The Rap Up For The Week of 11/20/2015

New joints from Alchemist, iLoveMakonnen, Slim Thug, and more.
By    November 20, 2015


 Torii MacAdams run spent like 9 or 10 on his last throwback jersey purchase.

Alchemist ft. Migos & Mac Miller – “Jabronis”

Jeff asked me if there’s a rap producer with greater longevity than Alchemist. I could only think of one, Pharrell Williams, who’s four years older, and got a narrow head start when he began working with Teddy Riley in 1992. Alchemist’s career is, in some regards, more impressive than Williams’. While Williams has become a deliberately safe pop icon with a decidedly towering chapeau, Alchemist has chomped down on his blunt and receded further into a cave of dusty vinyl culled from former Soviet satellite states and African countries facetiously named “democratic republics.” Williams caters, Alchemist does not.

Rich Homie Quan – “Numbers”

At the 45 second mark on “Numbers,” Rich Homie Quan has a line about having sex with his cousin, to whom he didn’t know he was related. It’s the same scenario which Kevin Gates confessed to in January. The difference is that Gates spoke candidly about his erstwhile sexual relationship, and Quan, who has yet to comment on the line, may have included it purely for its artistic value.

This isn’t the first time that Quan’s lyrics have (probably) been taken out of context. In May, a number of purposefully unreleased recordings were leaked. Included were lyrics about committing rape, for which Quan has apologized profusely. There’s something strange and Orwellian about Quan being publicly browbeaten for songs he never intended for consumption. Had Quan chosen to release the songs, a reaction may have been warranted, but faulting an artist for the involuntary leak of unfinished work is a fundamental misunderstanding of art, and it sets a very dangerous precedent.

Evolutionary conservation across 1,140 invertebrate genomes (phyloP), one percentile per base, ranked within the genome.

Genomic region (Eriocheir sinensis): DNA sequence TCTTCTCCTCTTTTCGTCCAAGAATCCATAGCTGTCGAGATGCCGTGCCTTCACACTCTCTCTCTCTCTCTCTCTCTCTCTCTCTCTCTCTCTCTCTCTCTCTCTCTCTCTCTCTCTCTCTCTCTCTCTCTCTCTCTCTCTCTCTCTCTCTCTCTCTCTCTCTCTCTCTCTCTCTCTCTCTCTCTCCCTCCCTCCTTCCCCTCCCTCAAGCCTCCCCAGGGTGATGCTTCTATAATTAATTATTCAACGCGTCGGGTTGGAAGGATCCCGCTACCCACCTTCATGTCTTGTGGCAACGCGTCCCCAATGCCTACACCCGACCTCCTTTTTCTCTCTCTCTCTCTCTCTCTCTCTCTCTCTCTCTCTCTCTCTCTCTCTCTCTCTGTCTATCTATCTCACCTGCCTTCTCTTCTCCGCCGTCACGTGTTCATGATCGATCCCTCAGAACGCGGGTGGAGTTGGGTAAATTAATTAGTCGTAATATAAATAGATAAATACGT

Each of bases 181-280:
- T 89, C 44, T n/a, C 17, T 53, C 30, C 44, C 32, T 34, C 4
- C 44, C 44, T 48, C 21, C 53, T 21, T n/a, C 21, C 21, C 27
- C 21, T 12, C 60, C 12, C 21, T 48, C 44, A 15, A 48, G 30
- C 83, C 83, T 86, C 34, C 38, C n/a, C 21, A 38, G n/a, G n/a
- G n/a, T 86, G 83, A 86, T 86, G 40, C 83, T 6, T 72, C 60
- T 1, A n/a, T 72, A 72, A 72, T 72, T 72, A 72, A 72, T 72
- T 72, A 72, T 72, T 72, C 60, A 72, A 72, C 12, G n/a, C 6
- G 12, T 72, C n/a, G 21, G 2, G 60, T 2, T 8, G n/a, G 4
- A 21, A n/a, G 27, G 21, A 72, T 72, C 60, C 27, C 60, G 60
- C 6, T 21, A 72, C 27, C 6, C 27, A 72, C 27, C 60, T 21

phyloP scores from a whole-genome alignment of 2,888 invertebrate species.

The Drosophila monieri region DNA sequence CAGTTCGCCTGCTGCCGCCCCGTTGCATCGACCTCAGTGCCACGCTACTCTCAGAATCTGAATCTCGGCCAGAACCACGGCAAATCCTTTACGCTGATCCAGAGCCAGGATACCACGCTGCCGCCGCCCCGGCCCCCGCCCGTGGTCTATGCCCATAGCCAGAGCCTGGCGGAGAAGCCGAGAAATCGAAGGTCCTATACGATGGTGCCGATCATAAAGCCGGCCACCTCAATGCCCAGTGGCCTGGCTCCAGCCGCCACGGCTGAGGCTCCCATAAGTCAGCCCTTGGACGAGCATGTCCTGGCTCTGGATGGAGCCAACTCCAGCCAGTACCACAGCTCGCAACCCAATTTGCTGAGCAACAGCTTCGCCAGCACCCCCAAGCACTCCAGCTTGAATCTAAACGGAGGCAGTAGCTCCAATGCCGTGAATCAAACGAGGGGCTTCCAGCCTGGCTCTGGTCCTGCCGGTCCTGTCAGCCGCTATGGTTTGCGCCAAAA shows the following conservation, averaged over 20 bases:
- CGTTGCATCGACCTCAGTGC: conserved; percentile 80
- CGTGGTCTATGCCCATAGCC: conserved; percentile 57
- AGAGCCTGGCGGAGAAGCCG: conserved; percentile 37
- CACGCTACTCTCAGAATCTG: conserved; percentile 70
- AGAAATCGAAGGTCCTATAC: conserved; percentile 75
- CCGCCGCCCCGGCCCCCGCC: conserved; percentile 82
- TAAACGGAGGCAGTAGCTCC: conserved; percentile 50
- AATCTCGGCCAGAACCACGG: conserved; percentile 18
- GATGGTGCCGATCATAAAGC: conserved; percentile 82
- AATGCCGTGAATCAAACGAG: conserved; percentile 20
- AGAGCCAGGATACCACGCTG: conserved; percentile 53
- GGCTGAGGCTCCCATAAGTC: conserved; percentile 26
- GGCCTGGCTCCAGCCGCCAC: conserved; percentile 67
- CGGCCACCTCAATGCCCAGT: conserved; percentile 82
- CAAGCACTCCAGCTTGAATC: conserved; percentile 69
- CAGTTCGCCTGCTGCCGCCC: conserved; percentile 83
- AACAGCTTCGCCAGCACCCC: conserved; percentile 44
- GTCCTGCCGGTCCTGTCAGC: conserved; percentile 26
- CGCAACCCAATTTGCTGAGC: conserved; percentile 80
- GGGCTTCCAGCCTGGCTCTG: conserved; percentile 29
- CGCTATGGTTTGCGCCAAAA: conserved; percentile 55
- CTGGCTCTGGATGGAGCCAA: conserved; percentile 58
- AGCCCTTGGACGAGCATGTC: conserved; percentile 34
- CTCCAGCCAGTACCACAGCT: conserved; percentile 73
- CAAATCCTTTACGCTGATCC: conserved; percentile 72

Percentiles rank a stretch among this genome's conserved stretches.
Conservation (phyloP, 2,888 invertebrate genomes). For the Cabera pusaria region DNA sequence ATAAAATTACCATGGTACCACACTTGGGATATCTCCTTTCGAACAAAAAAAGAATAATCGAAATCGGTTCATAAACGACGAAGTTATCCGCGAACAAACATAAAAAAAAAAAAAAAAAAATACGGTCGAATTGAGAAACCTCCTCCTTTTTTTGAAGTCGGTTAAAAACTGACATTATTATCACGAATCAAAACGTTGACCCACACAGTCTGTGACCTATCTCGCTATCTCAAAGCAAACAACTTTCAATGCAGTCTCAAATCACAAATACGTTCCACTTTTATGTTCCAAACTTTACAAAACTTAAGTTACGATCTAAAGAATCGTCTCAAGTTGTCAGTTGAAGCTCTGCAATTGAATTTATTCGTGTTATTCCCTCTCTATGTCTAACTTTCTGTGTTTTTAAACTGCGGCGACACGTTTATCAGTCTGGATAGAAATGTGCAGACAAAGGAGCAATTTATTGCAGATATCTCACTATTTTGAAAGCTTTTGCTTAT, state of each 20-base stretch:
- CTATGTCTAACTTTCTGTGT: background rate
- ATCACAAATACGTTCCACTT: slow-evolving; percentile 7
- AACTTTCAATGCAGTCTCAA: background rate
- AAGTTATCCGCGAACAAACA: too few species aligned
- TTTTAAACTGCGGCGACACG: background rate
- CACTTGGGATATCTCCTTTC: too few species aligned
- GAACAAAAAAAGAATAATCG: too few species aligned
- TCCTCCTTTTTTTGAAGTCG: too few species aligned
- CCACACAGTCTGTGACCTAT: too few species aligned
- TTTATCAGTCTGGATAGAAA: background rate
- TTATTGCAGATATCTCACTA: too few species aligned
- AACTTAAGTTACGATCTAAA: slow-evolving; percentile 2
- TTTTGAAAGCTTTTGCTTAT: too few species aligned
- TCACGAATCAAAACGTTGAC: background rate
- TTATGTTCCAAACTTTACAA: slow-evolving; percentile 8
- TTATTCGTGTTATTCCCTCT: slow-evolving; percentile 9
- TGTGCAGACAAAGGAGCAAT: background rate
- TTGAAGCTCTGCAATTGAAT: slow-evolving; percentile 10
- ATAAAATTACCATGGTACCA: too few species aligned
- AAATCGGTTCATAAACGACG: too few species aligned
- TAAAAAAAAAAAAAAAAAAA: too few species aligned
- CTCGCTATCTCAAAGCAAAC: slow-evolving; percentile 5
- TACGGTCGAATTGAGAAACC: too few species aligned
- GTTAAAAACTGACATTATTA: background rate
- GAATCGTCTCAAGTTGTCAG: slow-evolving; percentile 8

iLoveMakonnen – “Second Chance “

“Second Chance” is produced by DJ Mustard, who apparently got too high and purchased Pulse: Platinum Edition at 4 a.m. There’s a stratospheric, helium-huffing quality to Mustard’s instrumental. It never quite reaches the melodramatic heights of a dance standard like Robin S.’s “Show Me Love,” but there’s clearly some inclination in that direction.